'Ticking time bomb': Automakers leaving too many lethal Takata air bags on the road?

The independent monitor for the massive Takata air bag recall wants automakers to do more to reach out to affected vehicle owners in order to get the vehicles repaired, saying "the words 'grenade' and 'ticking time bomb' accurately convey the lethal potential" of the defective parts.

There are currently about 46 million unrepaired defective air bag inflators in 34 million vehicles. With a planned expansion of the recall, the total number of affected air bags will increase to about 70 million by the end of 2019, according to a report issued this week by the monitor, John Buretta, an attorney who was appointed to the position in 2015.

The scope of the recall is unprecedented in U.S. history, involving more than "200 different vehicle models, including economy light vehicles, luxury sports cars and heavy duty trucks manufactured by 19 different vehicle manufacturers."

The report says progress is being made, but more can be done by automakers, including working more closely with dealers. Takata's defective air bag inflators are blamed in the deaths of 13 people in the United States, from a 13-year-old child in Pennsylvania to an 81-year-old man in Florida.

"Some affected vehicle manufacturers do not actively provide their dealers with the training or materials needed to conduct recall outreach, motivate their dealers to notify vehicle owners of open Takata recalls or incentivize their dealers to dedicate time or resources to Takata recalls," according to the report.

The report encourages affected automakers to use non-traditional means of outreach, in addition to notification letters, to connect with owners, such as postcards, e-mails, phone calls, text messages and social media.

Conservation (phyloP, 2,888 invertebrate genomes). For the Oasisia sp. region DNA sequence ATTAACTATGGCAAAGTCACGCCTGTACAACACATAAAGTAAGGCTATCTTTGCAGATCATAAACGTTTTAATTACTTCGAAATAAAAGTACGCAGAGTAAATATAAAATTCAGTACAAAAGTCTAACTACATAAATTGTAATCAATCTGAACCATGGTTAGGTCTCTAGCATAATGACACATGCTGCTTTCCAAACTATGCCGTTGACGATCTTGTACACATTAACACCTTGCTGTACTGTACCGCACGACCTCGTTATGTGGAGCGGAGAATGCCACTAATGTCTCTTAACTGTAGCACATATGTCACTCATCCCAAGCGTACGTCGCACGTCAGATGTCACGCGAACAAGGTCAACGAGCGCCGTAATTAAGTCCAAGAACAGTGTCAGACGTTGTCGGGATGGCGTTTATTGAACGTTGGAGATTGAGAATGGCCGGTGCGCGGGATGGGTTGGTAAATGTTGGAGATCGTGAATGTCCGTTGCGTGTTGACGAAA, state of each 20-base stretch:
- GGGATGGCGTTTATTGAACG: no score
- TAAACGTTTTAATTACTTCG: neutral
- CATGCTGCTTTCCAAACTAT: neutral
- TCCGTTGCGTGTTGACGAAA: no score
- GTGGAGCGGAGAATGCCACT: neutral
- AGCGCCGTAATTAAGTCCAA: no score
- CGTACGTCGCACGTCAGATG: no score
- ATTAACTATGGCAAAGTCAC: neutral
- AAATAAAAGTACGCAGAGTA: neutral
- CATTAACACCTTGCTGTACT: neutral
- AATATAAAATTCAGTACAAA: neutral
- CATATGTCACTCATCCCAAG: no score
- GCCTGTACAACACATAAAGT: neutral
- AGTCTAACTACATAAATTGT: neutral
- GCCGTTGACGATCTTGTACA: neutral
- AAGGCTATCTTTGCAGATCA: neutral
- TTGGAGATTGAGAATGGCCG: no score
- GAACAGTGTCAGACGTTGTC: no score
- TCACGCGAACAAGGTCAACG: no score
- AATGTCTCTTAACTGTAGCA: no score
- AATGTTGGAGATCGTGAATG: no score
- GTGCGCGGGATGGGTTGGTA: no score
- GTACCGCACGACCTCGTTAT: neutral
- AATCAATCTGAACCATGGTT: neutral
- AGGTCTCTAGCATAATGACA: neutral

"Affected vehicle manufacturers should pursue multi-touch communication strategies to ensure that impacted vehicle owners receive at least one form of outreach per month until the affected vehicle is repaired," the report said, noting, however, that automakers are more readily exploring the use of independent repair facilities and door-to-door canvassing.

The report did offer some praise, noting that several automakers are more quickly "meeting or even exceeding completion milestones."

U.S. Sen. Bill Nelson, D-Fla., issued a statement praising the report, but effectively criticizing the Trump Administration for failing to appoint an administrator for the National Highway Traffic Safety Administration, the federal agency that oversees vehicle recalls.

“The independent monitor has made a number of good recommendations for improving the Takata airbag recall,” Nelson said. "But, the fact remains that we still don’t have any leadership at NHTSA to ensure this stuff actually gets done by the automakers. Until the agency gets a permanent administrator this recall is going to continue to drag on while the injury and death toll mounts.” 

The Free Press reported earlier this week that 30% of all recalled vehicles remain unrepaired on U.S. roads, but that there are new efforts by automakers such as Fiat Chrysler Automobiles and by the State of Maryland to increase awareness. 

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© 2017, Detroit Free Press


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